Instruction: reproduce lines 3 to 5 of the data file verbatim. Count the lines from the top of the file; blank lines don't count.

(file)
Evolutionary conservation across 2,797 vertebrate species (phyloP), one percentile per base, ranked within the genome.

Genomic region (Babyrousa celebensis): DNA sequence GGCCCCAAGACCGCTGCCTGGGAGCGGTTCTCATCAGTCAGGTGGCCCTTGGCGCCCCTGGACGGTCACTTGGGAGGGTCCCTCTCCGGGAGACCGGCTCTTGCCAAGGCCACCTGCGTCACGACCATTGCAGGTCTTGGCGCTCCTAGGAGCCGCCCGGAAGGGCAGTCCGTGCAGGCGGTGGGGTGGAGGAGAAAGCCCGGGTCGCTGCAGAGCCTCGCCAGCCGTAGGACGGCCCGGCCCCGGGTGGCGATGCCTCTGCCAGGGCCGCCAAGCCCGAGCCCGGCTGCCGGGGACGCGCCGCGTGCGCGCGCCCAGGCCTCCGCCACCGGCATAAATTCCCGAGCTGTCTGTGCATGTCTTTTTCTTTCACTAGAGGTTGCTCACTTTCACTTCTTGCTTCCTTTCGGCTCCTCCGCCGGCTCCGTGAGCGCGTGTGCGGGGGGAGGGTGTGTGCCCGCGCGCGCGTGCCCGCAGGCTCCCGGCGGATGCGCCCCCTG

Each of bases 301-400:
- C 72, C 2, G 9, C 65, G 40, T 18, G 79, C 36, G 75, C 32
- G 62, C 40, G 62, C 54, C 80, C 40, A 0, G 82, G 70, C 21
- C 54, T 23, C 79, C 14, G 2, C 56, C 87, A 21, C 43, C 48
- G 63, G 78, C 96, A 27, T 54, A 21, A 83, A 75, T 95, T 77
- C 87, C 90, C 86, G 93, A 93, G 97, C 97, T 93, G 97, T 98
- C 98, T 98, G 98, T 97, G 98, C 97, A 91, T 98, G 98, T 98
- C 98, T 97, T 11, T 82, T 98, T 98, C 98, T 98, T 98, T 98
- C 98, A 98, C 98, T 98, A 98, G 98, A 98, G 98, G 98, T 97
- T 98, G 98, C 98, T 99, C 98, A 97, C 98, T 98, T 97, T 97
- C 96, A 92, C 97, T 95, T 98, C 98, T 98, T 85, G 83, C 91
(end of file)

Each of bases 301-400:
- C 72, C 2, G 9, C 65, G 40, T 18, G 79, C 36, G 75, C 32
- G 62, C 40, G 62, C 54, C 80, C 40, A 0, G 82, G 70, C 21